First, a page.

It's probably too much to ask of most artists that they produce plays about the benefits of war. Even cutting-edge artists know they can only go so far before alienating their audience.

Nor is Mister Americano impressed with this kind of theatrical review.
"The show opened Friday, the same day that former Brig. Gen. Janis Karpinski, the Army Reserve commander reprimanded for her lack of oversight at Abu Ghraib, unloaded during a local radio show. Demoted by the Bush administration for not keeping 'a few bad apples' in line at the detention center, she told a different story. She reiterated that political higher-ups should be held responsible for creating the punitive culture that allowed the abuse.

Comparing Lauro's behind-the-scenes heroines of Vietnam to the highly public roles of Karpinski or the pathetic, pregnant Pfc. Lynndie England or the media-created war hero-for-a-day, Pfc. Jessica Lynch, will surely get people talking. Military women have moved from their invisible service jobs into their age-old virgin-whore, hero-scapegoat roles in Iraq. And now, a woman Secretary of State talks of another decade-long commitment and makes noises about Syria, eerily reminiscent of the ill-fated U.S. decision to invade Cambodia. This is progress?"

Excuse us, but this is a review?

And to answer the reviewer's question, yes, this is progress. America's Secretary of State during wartime is a woman. Women have moved beyond their invisible service jobs to more public roles in government and more central roles in the armed forces. Inevitably some will succeed and some will fail. That we apparently only hear about the failures says more about the media's focus on everything negative in this war than it says about society's attitude towards the women who serve. In today's non-traditional warfare there are no frontlines and woman are serving in combat. That is progress of a kind and their contribution is deserving of respect.



Sunday, October 23, 2005

Brazil Shoots Down Gun Ban.

There's good news from South America for the right to own guns. Brazil's voters defeated a draconian attempt to ban gun and ammunition sales to private citizens. (Story here.) The gun banners tried to use Brazil's high-crime rate as a justification to ban private gun ownership. The opponents carried the day by making the common-sense argument that without being able to own guns ordinary citizens would have to rely on the police for protection, a job they aren't doing too well at the moment. Of course, that's not how the news article characterizes it.
"While supporters argued that gun control was the best way to staunch the violence, opponents played on Brazilians' fears that the police can't protect them."

Apparently, the National Rifle Association helped to defeat the ban. And people say exporting US culture is a bad thing.

Meanwhile, here in California, Mister Americano will be eligible to buy another handgun come October 26, 2005, as it'll be 30 days since he bought his .357 Ruger SP-101. California limits handgun purchases to one every 30 days. He's looking for a decent .22 handgun for target practice. Any suggestions?



Friday, October 21, 2005

The Elected "Cabal" That Hijacked Foreign Policy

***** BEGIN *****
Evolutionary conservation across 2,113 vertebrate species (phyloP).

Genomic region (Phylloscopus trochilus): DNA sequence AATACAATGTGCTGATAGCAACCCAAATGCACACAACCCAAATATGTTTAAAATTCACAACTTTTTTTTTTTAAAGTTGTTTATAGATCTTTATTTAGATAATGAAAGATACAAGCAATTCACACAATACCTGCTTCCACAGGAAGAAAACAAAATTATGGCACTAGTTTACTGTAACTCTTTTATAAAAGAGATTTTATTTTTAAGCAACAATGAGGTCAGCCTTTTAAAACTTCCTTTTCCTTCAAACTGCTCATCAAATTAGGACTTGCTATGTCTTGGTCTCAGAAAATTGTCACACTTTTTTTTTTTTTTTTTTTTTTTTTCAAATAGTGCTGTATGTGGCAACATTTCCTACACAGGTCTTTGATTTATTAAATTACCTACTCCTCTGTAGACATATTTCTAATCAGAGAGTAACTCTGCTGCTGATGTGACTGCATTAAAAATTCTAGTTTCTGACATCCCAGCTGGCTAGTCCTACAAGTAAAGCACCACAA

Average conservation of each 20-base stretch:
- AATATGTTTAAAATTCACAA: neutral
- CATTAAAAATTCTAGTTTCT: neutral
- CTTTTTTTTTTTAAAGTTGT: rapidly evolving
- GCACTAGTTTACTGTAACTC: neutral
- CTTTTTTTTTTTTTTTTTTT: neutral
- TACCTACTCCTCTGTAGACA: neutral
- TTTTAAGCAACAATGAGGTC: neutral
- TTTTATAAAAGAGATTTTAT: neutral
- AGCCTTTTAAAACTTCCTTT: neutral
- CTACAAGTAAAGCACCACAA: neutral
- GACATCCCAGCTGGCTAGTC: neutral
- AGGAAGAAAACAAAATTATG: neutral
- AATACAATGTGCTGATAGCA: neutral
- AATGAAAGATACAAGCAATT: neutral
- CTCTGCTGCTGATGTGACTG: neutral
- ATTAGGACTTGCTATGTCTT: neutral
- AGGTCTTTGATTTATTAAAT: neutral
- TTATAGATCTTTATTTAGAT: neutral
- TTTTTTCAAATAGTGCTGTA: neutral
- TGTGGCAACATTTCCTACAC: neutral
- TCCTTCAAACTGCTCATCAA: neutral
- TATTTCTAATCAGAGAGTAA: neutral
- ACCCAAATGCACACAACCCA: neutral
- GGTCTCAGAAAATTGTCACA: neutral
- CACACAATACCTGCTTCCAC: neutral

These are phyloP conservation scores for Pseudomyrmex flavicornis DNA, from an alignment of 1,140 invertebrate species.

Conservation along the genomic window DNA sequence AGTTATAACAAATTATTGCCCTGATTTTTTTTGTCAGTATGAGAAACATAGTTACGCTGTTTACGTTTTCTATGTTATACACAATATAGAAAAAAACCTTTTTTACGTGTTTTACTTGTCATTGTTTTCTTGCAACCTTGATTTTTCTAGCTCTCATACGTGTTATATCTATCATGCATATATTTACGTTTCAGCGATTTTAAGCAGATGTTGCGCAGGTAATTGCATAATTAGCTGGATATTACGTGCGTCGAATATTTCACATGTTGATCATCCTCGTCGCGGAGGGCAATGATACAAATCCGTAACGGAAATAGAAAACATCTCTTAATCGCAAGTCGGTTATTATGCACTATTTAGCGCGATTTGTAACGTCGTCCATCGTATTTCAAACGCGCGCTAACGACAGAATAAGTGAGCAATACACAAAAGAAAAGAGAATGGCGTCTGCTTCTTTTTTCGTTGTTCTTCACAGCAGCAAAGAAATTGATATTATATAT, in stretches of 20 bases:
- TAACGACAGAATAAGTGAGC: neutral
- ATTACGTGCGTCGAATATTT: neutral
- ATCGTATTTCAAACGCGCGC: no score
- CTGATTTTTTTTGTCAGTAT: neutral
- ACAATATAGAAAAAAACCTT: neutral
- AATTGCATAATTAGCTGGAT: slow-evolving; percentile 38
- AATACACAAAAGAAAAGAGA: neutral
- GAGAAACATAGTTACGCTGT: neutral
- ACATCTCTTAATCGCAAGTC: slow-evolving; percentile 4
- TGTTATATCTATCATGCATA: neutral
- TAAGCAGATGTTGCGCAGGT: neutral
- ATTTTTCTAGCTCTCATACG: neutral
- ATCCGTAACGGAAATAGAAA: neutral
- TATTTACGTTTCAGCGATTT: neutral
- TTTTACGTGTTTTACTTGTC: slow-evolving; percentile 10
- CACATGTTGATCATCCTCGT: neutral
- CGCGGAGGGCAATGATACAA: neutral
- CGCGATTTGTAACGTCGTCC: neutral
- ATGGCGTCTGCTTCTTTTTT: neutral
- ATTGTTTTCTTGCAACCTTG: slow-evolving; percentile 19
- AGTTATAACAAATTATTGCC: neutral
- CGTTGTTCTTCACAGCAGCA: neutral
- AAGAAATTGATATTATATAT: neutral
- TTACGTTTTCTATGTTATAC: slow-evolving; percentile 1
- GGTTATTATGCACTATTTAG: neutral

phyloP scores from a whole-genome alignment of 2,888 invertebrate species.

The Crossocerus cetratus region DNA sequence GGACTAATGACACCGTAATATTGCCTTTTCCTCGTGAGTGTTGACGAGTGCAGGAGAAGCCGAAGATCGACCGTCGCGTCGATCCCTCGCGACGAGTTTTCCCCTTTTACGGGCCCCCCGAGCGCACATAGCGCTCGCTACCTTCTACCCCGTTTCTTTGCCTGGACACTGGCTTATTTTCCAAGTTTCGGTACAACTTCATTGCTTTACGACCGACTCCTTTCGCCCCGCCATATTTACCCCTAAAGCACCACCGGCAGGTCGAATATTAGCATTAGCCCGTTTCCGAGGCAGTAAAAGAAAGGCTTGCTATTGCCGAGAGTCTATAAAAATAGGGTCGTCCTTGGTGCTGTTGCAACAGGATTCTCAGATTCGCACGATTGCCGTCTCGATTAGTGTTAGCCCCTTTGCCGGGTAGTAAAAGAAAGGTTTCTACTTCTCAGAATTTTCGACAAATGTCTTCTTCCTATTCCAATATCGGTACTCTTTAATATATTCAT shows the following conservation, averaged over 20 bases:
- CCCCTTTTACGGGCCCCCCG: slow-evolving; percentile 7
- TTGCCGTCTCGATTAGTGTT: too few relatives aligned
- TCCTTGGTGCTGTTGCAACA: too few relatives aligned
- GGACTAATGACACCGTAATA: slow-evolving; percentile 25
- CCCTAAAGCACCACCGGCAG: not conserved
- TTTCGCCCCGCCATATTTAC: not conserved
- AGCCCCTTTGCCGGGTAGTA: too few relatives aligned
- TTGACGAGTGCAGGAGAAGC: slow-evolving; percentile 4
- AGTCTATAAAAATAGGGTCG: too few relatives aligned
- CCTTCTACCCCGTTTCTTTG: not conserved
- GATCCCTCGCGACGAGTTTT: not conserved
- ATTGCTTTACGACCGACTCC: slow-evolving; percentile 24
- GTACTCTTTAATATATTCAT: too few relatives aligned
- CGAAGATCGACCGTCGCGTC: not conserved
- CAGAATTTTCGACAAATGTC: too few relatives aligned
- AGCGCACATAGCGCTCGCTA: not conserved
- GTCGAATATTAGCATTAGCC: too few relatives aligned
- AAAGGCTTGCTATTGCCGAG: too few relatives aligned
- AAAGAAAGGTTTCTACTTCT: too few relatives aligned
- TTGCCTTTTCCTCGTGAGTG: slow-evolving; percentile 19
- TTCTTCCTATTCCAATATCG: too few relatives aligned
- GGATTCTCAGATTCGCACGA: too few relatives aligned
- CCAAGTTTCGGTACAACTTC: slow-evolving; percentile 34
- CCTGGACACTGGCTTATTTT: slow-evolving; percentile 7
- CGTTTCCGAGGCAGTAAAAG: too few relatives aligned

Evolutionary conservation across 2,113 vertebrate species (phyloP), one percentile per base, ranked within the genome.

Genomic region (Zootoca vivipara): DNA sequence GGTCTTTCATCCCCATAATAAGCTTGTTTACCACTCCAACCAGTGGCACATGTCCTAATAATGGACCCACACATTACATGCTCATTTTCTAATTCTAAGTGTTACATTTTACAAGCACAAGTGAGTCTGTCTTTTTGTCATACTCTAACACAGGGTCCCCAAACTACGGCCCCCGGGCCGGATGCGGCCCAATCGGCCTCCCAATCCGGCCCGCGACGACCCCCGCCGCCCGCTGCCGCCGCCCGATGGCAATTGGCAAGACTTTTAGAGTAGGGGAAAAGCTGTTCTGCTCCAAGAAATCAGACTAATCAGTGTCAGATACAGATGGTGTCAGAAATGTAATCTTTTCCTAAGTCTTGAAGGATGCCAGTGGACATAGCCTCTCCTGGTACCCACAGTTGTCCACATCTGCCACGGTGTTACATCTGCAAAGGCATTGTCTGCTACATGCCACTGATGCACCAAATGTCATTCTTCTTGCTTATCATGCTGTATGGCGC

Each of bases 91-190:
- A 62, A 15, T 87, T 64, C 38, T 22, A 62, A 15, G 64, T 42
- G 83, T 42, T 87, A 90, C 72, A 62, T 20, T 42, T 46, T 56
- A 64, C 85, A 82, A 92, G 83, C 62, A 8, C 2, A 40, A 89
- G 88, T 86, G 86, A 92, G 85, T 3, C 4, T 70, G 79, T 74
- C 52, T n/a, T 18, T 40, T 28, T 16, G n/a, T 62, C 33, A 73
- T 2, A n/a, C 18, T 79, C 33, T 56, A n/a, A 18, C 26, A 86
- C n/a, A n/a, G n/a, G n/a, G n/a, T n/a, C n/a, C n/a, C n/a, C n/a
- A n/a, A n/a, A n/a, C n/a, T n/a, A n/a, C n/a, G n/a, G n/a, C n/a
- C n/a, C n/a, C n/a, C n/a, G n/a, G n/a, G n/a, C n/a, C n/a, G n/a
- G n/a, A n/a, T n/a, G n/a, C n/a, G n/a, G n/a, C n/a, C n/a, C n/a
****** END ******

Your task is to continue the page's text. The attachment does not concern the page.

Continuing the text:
This story (here) reports on a speech given by former Colin Powell aide Lawrence Wilkerson in which he accuses Vice-President Dick Cheney and Secretary of Defense Donald Rumsfeld of running a cabal that has hijacked foreign policy from the bureaucracy.

Oooo, how scary is that? A secret cabal led by the second-highest elected official in the United States is running the foreign policy not an unelected bureaucracy.

But wait it gets worse. Later in his speech Wilkerson refers to the cabal as the "Oval Office cabal" and says this about President George Bush's involvement in the cabal.
The president’s role has been very integral to the process. When the president’s weight is needed, the Oval Office is entered by one person and the president’s role is obtained.
(See transcript here.)

What is this country coming to? How far has our democracy fallen? The two highest elected officials in the United States government are part of a cabal that has taken decision-making on foreign policy away from the unelected bureaucrats of the State Department who generally opposed the White House policy.

My God, it's time for a revolution!


Afterword: As is typical of reporting, the news story linked above simplifies and sensationalizes what Wilkerson said. The point of his reference to the so-called "cabal" was to argue that Cheney and Rumsfeld are bad managers because they cut out of the decision-making process the people who have to implement the decisions. Not a bad point, really, if true. On the other hand, the people who have to implement the decisions have to realize that their role precisely is to implement the decisions made by others. A major problem the Bush Administration has faced since 9/11 is the resistance of the unelected government to the policies of the elected government. The little told aspect of the Valerie Plame, Joe Wilson, Karl Rove, Scooter Libby story is that it all came to a head because of bureaucratic opposition to the Bush Administration's push for the liberation of Iraq. That's the real story, not that elected officials are trying to make policy and have unelected officials carry it out.